A Changing & Treacherous Landscape


A Changing & Treacherous Landscape

I have been in the print/publishing industry for over 35 years. I have seen the equipment and technology change, first hand, drastically over the decades.

So many times people have told me that the printing industry is a dying one. It isn't. It is a constantly changing one. The adage is true: those printers who aren't riding the wave of change are under it. Those who do not embrace the new technologies and changes and opportunities are finished. All too often, this is what we are mistaking for a dying industry.

So too is the publishing industry changing, and especially of late.

Navigating a Treacherous Landscape

There is a large and broad landscape of printers, publishers, editors, designers, agents, and ever so many ways and methods of getting - or not getting - one's work out into the public. From the traditional publishers to self-publishing and the murky gray area in-between, Broken Keys Publishing is here to help navigate these waters.

Traditional Publishing Houses:

On one end are the traditional publishing houses, using methods that often only work in high-sale functionality.

Traditional publishers do not usually pay high royalties. Traditional publishing houses can be extremely selective and inaccessible to most writers.

However, if a book retails for $20 and the author received only ¢20 a copy (an unguaranteed 1% profit margin), the question needs to be asked, what is the publisher actually doing to earn that 99% profit margin?

The traditional publisher's job is one and only one thing: to invest in their authors.

Investing in one's authors should include, but are not limited to scheduling and organizing book signings, TV and radio spots, and the list goes on. Oftentimes, with what is unfortunately viewed as "b-list" authors, little attention or effort is given.

Yes, the traditional 'big-box" publishing houses have access to much more resources than the average self-published author or smaller publisher but it comes with a price, often beyond a monetary one. It can include signing over their work's rights, and compromising creativity, to be relegated and shuffled to the proverbial back burners. The reality of publishing is that big houses can only be approached through an agent, and it can be quite hard to find an agent.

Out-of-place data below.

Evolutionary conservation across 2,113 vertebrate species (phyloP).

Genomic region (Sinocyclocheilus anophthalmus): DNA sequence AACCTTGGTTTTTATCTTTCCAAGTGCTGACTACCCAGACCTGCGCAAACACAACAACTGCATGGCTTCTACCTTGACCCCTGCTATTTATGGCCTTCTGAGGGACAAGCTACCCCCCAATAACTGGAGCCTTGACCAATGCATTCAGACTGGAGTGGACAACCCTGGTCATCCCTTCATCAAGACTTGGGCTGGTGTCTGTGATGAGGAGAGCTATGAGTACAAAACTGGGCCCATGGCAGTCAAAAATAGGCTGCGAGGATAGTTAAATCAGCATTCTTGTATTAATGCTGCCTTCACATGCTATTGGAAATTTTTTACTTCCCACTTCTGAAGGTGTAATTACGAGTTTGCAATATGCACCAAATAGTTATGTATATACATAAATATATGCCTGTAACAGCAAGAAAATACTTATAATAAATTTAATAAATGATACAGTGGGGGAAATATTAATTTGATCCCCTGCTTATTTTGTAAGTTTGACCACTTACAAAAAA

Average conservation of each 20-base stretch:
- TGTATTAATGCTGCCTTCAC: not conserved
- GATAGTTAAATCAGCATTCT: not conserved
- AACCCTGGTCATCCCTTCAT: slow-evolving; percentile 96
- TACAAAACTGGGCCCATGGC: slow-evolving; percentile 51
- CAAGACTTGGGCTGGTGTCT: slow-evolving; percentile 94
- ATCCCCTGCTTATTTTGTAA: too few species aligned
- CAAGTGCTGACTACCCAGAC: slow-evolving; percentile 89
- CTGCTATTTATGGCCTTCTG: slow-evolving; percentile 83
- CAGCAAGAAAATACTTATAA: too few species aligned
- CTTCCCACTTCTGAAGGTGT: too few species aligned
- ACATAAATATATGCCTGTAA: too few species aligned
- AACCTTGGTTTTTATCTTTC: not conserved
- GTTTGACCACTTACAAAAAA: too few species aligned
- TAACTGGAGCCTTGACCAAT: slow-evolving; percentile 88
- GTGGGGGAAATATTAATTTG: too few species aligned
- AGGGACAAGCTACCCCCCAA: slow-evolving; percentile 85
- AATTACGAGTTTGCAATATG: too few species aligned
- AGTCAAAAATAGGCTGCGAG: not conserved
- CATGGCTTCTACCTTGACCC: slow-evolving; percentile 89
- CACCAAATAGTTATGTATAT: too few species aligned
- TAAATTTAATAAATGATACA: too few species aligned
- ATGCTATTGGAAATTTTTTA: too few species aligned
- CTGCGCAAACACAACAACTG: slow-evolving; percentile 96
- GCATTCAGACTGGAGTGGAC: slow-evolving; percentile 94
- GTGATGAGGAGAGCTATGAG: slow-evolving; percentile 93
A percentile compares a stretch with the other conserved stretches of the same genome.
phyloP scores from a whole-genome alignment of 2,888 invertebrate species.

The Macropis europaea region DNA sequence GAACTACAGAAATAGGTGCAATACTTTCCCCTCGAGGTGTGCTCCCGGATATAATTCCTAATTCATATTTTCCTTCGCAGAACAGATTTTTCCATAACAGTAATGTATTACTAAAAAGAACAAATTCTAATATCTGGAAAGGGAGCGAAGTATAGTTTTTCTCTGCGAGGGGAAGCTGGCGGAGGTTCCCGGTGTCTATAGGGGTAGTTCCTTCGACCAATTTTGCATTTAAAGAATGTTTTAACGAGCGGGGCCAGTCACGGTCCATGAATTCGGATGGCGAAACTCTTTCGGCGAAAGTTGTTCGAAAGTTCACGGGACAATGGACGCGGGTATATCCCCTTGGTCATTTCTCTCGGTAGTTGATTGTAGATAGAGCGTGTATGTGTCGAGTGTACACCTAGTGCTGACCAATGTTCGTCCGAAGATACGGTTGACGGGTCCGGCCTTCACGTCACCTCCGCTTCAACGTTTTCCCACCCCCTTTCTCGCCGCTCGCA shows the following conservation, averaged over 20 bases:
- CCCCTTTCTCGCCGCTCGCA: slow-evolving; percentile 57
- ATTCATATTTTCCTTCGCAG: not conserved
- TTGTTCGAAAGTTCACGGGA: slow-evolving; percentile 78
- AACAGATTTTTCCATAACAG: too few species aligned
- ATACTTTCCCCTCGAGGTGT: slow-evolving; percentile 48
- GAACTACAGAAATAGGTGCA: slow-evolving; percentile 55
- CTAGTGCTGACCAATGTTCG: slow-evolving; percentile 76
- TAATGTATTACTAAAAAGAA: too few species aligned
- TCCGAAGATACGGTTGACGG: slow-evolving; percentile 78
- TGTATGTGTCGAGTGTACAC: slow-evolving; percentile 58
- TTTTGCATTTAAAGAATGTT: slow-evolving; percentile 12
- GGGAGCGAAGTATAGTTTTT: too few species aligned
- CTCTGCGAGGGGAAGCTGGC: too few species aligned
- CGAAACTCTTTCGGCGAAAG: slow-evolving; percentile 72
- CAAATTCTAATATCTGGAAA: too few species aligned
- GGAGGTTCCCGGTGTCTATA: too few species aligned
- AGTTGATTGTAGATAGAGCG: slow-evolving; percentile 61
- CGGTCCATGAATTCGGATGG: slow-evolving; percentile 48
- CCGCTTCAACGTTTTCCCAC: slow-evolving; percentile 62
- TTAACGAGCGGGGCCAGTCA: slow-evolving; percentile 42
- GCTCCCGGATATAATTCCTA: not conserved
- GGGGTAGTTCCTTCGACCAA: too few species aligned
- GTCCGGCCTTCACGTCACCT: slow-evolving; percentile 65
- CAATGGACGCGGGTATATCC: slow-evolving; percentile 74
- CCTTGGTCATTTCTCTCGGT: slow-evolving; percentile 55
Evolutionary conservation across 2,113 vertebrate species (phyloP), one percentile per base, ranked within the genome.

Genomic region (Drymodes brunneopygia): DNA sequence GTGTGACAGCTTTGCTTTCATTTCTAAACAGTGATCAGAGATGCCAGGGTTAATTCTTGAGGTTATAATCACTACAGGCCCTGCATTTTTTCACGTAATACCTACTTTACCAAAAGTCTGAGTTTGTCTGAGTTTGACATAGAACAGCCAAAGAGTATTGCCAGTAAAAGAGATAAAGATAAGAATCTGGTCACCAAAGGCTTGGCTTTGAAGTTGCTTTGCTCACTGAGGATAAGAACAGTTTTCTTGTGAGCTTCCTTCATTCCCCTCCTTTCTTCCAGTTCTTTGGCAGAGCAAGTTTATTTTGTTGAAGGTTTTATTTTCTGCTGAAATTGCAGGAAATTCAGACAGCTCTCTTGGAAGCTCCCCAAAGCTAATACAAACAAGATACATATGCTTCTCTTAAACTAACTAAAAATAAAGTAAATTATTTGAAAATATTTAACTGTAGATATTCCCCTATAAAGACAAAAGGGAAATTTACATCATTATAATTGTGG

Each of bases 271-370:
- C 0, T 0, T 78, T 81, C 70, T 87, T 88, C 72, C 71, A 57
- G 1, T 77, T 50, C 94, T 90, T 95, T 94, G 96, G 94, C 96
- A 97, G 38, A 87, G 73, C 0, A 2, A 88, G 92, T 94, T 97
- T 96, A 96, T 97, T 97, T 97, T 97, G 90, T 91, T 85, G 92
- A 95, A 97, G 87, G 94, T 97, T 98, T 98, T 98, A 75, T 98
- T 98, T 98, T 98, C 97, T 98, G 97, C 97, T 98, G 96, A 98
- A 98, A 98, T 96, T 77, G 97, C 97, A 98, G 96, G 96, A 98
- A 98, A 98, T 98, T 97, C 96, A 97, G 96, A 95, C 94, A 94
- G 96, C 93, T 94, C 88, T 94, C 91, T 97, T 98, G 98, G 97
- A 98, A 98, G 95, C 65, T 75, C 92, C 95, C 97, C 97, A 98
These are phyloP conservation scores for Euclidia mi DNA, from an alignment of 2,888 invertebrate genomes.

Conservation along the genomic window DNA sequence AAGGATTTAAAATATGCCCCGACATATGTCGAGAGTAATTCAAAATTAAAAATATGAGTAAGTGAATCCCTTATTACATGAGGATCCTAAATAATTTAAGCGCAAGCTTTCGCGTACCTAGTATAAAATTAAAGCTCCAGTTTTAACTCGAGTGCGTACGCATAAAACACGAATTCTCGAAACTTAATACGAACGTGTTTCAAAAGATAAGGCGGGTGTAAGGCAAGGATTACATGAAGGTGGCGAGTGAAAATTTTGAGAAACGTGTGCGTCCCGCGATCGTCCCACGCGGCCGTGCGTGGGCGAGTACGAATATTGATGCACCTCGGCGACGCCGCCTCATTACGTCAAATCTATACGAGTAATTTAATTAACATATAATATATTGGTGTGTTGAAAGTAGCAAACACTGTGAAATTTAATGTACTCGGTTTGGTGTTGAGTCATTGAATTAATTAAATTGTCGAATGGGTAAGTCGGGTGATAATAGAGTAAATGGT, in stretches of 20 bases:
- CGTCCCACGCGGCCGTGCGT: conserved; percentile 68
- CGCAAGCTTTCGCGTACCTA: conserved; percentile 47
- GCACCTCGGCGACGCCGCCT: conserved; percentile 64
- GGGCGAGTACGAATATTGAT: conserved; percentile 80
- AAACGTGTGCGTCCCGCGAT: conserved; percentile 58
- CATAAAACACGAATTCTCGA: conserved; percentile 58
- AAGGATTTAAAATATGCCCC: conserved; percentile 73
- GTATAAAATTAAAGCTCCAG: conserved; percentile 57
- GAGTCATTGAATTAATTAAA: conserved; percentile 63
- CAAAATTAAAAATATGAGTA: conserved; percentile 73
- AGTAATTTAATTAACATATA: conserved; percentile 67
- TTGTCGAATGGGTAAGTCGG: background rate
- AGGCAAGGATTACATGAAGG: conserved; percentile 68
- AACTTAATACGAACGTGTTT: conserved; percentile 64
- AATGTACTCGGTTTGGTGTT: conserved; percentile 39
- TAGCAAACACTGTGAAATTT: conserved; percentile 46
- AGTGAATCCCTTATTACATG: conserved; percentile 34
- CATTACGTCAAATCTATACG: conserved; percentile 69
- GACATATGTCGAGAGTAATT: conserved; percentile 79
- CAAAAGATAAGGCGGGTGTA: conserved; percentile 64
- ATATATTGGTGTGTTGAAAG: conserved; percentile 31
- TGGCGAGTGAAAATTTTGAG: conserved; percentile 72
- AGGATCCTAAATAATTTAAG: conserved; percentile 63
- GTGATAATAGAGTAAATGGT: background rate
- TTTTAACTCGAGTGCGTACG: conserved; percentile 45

However, on the positive side, an advance payment of 100K - regardless of the subsequent royalties of 1% - means you're already a success. Every author dreams of such a deal. And sometimes it happens. But these are the Stephen Kings, J.K. Rowlings and E.L. James. And, never to be one to clip somebody's dreams, the reality of this is the fantasy that too often drives people to failure. This is an option that shouldn't be banked on. In short, this hope isn't a viable business model.

Although traditional publishers are definitely a legitimate option, their methodology and models favours the high-sales volumes.

We believe companies should only be paid for work done.

And it must be kept the mind, too often traditional publishers really don't know good from poor. (H.P. Lovecraft struggled his entire life only to become a literary master posthumously. There are ample examples of this). Traditional publishers are interested in marketing and sales, rarely creativity or innovation unless it is safe.

This isn't about being negative, but there is a reality in the publishing world, and this objective information I hope will assist authors and help manage their expectations. We aren't dealing with the fantasy of publishing one's work, but the reality of it.

The Rise of the Indie-Author:

On the other end of the spectrum is the self-published author.

There is a stigmatism, ignorance, and prejudice on the part of many readers that high-quality books only come from traditional publishers. Self-published authors are demonized and too often traditional publishers only accentuate this by refusing to even look at previously self-published works.

But alongside the advent of advanced printing technologies, short run costs dropping, print-on-demand, and the ready availability of the ebook option, we are seeing the phenomena of the rise of the indie-author.

Gone are the days of being forced to print a few thousand copies, storing them in one's basement or garage, and hoping they sell. There is absolutely no reason short runs of 20 or 50 can't be considered, and the implications that go along with it. (Which we'll visit shortly, or even a zero copy inventory with the print-on-demand option).

The choice of self-publishing is all you, and so too are the profits! But there are pitfalls. The learning curve can be a steep one, and a significant mistake may prove never to be recoverable.

A major challenge is the attempt to emulate traditional publishers. This is a recipe for disaster and failure. You don't have the expertise, the finances, the experience, nor the resources.

Statistically it is said the average self-published author will sell no more than 1,000 copies in total. (Although I believe this stat is changing with the ever evolving industry, but this is a good number to work with for calculations).